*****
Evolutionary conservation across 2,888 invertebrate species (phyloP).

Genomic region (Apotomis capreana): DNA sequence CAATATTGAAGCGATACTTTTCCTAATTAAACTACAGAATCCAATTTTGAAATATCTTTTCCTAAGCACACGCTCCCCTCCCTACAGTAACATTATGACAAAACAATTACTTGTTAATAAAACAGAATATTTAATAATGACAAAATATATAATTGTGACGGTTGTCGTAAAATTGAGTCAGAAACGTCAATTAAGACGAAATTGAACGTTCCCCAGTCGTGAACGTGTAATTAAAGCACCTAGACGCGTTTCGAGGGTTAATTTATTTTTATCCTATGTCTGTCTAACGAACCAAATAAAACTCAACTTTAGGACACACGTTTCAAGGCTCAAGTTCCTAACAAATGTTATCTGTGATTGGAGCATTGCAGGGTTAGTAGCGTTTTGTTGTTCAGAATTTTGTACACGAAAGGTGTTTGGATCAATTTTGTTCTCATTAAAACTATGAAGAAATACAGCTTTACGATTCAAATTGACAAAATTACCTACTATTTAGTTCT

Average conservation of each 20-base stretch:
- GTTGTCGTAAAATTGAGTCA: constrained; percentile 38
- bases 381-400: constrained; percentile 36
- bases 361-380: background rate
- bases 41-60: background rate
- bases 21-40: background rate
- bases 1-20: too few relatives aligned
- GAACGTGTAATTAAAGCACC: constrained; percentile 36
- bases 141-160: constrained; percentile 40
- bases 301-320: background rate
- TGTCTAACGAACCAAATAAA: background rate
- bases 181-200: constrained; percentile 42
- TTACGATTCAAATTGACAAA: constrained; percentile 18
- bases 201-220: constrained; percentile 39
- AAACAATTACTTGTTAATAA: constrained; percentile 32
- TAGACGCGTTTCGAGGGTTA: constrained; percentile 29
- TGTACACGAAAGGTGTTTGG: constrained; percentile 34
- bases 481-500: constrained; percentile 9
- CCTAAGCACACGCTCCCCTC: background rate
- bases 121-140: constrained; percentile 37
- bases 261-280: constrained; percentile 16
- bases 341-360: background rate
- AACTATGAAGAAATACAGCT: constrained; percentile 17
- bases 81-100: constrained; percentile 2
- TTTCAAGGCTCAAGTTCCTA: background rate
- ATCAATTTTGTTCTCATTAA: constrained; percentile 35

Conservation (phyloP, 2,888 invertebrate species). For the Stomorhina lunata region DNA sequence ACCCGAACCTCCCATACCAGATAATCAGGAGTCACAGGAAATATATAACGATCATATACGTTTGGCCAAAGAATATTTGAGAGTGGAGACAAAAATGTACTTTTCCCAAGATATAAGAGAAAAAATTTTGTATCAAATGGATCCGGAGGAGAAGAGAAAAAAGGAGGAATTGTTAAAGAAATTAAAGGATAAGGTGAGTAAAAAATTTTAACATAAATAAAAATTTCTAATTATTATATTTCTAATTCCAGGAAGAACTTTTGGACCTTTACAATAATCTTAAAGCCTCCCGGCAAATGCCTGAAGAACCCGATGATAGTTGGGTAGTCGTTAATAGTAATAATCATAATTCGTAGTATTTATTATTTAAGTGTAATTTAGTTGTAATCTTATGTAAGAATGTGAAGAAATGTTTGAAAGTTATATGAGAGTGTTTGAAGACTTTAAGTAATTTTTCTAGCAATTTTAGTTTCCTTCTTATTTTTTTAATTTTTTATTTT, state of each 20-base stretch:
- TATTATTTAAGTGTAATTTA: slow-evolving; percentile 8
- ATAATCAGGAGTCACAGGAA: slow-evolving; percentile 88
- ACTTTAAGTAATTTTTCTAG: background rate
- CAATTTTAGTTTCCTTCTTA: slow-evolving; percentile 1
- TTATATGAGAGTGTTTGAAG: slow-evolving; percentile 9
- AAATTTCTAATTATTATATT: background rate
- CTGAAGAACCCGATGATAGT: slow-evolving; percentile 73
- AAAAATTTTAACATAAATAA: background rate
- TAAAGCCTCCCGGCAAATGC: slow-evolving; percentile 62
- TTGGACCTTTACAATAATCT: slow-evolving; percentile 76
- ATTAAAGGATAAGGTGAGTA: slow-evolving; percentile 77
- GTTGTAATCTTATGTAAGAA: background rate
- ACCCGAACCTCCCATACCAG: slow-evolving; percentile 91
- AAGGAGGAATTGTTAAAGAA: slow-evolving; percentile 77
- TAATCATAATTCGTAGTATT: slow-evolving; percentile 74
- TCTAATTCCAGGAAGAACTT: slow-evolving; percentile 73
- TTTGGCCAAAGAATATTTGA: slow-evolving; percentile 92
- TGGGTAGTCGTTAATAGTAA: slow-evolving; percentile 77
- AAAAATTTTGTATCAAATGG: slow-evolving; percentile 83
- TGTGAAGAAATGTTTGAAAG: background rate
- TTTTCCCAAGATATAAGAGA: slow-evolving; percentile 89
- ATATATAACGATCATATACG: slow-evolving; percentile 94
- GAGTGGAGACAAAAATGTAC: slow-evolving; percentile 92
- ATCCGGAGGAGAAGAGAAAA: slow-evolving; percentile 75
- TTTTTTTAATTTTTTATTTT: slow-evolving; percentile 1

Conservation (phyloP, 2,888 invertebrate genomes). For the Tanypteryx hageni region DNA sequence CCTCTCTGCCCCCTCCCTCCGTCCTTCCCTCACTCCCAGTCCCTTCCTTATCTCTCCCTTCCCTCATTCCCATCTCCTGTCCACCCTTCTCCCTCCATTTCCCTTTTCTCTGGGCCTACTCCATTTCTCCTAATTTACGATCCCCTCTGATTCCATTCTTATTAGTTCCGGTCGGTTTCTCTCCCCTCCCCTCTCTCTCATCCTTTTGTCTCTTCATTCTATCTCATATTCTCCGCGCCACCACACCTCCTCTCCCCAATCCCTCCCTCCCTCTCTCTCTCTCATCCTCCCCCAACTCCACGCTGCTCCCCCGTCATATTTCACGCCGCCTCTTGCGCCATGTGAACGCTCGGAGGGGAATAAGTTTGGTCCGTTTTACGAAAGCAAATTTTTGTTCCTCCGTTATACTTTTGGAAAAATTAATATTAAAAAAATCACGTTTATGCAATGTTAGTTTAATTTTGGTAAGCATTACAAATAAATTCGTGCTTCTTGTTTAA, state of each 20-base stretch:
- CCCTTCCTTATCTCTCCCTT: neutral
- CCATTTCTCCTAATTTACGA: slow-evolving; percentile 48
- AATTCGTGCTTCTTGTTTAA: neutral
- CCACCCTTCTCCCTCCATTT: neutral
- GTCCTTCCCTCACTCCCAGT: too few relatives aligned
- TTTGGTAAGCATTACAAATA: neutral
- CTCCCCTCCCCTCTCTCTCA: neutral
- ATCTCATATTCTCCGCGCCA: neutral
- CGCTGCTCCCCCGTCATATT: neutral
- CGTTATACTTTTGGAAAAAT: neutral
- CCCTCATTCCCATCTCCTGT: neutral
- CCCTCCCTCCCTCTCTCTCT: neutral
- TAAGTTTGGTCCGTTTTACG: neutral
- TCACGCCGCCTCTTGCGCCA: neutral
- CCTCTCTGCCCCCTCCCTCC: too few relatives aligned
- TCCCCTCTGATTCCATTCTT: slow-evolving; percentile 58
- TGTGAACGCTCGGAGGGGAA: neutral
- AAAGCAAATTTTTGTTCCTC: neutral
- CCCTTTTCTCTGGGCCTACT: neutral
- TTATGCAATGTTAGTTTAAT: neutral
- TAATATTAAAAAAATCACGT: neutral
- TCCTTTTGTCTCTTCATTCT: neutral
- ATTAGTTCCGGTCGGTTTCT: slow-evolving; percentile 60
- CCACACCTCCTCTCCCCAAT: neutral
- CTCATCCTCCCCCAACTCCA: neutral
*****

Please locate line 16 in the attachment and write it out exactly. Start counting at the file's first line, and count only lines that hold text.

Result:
- bases 201-220: constrained; percentile 39